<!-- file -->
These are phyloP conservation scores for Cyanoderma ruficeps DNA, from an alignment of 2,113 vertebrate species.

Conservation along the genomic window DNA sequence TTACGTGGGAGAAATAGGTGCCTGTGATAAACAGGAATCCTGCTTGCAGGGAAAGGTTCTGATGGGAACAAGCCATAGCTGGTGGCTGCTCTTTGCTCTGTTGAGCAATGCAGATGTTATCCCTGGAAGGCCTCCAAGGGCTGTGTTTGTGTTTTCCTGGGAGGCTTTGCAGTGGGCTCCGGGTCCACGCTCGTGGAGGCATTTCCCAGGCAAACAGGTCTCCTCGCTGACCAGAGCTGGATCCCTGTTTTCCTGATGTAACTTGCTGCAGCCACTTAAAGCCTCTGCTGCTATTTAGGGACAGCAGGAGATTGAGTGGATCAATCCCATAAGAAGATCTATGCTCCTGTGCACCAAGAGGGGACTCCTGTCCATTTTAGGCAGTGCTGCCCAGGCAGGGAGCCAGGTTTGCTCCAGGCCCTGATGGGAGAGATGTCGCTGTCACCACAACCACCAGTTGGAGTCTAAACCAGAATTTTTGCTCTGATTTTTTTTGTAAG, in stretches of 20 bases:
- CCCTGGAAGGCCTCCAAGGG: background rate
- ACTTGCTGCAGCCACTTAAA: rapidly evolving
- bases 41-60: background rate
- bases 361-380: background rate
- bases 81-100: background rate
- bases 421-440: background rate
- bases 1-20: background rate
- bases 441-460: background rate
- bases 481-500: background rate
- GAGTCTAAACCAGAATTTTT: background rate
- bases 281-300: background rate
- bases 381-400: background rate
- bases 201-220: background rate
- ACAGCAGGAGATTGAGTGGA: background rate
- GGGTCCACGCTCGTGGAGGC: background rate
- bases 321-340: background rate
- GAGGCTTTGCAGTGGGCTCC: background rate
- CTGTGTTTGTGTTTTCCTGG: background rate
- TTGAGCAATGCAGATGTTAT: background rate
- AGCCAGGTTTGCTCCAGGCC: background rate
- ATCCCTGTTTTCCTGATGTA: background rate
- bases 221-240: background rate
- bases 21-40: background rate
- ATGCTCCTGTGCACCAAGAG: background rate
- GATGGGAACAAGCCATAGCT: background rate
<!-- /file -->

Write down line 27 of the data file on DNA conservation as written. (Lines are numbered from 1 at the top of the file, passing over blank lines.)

- GATGGGAACAAGCCATAGCT: background rate